Alan Garner’s Carnegie medal-winning The Owl Service (1967) reimagines the Welsh legend of the flower maiden Blodeuedd which forms one of the four Branches of ‘The Mabinogion’ as preserved in the mediaeval White Book of Rhydderch and Red Book of Hergest.
The original story tells how a wizard conjures a woman made out of blossom to be the wife of Lleu Llaw Gyffes and how she is punished by being turned into an owl when she takes a lover, who is magically killed by her husband.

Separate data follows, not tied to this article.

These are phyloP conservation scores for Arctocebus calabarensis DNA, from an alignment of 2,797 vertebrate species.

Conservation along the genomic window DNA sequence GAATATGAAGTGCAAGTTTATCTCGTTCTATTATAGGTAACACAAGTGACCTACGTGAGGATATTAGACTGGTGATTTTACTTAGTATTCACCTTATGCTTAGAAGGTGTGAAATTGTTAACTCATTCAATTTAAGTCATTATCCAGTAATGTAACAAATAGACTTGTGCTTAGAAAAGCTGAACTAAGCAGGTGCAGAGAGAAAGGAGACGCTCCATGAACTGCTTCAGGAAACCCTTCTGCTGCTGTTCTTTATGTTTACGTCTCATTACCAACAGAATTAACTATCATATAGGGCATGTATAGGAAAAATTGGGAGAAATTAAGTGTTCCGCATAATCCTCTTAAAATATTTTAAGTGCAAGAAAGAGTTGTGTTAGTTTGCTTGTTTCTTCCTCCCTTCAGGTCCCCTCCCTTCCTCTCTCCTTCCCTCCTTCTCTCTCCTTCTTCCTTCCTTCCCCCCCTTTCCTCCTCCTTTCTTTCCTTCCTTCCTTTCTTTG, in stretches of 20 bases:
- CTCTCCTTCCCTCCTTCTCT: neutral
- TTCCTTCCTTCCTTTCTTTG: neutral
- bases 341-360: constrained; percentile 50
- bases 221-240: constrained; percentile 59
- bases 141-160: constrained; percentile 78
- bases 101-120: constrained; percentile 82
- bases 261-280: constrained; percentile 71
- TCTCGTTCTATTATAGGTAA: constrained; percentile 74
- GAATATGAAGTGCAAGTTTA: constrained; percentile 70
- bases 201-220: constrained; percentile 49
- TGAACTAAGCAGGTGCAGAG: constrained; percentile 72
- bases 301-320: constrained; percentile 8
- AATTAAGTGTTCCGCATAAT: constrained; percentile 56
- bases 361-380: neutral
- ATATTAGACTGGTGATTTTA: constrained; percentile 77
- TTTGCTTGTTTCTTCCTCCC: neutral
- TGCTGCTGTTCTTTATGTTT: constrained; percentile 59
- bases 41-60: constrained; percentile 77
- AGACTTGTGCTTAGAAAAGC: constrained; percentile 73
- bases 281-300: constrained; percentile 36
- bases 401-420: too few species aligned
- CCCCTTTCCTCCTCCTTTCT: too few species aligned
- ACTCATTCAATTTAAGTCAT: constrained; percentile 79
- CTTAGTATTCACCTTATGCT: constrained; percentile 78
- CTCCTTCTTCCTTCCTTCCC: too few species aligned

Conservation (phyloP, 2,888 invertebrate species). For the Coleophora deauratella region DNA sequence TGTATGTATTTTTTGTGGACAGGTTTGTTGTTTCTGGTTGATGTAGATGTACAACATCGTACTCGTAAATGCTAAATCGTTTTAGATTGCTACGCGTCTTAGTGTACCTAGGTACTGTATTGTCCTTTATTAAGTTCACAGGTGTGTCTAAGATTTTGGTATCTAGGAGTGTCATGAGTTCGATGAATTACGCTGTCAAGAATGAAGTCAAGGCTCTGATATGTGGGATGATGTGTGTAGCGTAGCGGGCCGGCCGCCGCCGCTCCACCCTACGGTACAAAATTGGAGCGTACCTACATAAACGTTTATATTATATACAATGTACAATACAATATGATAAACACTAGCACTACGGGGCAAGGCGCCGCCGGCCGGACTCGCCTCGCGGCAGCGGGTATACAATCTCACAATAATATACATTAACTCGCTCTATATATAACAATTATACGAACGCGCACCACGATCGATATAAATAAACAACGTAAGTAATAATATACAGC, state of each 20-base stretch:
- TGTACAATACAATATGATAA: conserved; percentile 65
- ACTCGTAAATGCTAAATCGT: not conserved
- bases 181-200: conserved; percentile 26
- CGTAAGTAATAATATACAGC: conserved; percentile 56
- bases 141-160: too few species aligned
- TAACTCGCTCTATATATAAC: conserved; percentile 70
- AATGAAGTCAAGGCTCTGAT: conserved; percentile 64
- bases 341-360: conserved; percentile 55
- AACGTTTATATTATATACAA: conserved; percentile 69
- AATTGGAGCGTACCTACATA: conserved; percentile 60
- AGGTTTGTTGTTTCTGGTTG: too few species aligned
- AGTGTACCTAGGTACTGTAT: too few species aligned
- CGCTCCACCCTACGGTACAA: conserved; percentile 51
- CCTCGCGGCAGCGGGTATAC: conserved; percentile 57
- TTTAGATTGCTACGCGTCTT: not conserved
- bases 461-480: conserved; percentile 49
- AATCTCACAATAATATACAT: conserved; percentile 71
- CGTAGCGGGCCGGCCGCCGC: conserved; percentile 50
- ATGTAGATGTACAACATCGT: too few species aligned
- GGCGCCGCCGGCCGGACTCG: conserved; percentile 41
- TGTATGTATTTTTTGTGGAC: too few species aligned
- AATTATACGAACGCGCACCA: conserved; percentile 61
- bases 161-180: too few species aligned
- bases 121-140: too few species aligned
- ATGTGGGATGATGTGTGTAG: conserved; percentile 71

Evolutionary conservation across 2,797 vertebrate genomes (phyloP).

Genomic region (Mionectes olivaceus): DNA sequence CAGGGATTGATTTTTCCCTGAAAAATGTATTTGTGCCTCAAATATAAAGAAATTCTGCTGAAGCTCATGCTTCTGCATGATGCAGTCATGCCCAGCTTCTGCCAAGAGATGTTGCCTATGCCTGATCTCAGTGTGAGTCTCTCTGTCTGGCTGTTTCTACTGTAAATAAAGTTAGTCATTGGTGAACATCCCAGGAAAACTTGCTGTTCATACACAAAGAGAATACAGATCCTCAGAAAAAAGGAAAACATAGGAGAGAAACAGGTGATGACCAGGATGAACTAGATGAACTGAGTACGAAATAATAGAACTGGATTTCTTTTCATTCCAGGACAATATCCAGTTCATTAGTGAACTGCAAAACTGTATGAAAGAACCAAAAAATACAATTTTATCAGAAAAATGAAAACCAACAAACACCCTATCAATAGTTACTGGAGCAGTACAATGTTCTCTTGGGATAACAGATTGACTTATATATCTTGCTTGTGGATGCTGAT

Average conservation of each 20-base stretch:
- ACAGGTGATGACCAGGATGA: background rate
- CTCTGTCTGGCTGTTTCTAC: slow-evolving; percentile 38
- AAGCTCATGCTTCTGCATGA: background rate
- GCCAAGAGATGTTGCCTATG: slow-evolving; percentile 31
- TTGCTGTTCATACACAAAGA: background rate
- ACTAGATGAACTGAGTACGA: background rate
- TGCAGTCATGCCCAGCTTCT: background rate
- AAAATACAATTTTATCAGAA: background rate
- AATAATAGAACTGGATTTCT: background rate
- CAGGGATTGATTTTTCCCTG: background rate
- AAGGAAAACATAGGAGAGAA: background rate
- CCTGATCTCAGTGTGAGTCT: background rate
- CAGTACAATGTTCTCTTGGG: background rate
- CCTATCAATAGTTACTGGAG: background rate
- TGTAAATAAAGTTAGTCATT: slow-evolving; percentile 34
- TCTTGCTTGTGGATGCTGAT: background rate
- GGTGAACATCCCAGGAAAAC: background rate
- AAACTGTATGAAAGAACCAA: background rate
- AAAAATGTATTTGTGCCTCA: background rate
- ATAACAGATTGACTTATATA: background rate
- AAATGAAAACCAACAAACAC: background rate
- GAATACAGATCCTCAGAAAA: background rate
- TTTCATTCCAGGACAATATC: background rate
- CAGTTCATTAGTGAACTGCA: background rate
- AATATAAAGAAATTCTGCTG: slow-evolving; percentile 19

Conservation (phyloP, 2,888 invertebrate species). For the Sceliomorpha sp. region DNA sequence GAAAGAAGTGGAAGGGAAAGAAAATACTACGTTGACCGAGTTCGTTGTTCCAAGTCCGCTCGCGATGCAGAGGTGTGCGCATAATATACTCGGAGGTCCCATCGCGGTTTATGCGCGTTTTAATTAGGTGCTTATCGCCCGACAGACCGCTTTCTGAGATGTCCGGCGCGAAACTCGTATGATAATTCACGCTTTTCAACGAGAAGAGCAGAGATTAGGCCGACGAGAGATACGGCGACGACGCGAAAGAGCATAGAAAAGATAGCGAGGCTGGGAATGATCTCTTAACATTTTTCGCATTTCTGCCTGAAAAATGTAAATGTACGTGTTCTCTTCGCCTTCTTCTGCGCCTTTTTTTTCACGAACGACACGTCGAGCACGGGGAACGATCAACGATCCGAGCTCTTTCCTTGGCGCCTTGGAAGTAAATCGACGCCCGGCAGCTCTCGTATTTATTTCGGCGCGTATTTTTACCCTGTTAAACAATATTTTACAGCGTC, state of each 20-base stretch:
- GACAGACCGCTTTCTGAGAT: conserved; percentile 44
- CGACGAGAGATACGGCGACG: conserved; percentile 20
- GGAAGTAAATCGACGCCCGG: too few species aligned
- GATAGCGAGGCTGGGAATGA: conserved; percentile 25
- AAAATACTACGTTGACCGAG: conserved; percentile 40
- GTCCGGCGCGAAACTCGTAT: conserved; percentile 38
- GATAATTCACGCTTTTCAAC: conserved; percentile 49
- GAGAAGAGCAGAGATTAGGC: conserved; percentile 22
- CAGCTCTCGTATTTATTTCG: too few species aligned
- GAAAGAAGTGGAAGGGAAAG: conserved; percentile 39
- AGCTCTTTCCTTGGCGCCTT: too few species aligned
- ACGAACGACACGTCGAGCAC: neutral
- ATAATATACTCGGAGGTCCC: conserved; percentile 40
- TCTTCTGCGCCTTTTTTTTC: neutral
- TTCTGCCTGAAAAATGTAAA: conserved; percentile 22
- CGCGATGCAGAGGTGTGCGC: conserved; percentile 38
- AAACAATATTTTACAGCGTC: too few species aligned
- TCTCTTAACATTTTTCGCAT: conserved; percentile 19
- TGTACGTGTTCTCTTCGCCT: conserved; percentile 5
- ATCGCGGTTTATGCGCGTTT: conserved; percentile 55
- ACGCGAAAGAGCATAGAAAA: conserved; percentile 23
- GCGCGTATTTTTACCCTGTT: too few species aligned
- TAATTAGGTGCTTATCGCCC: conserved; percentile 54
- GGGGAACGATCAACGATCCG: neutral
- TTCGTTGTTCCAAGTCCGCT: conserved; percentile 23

In Garner’s novel the tale is re-enacted by three modern teenagers after they find an old dinner service decorated with an abstract design of owls and flowers. The girl, Alison, compulsively traces and cuts out the owl patterns, thus releasing centuries’-old forces of jealousy and betrayal.
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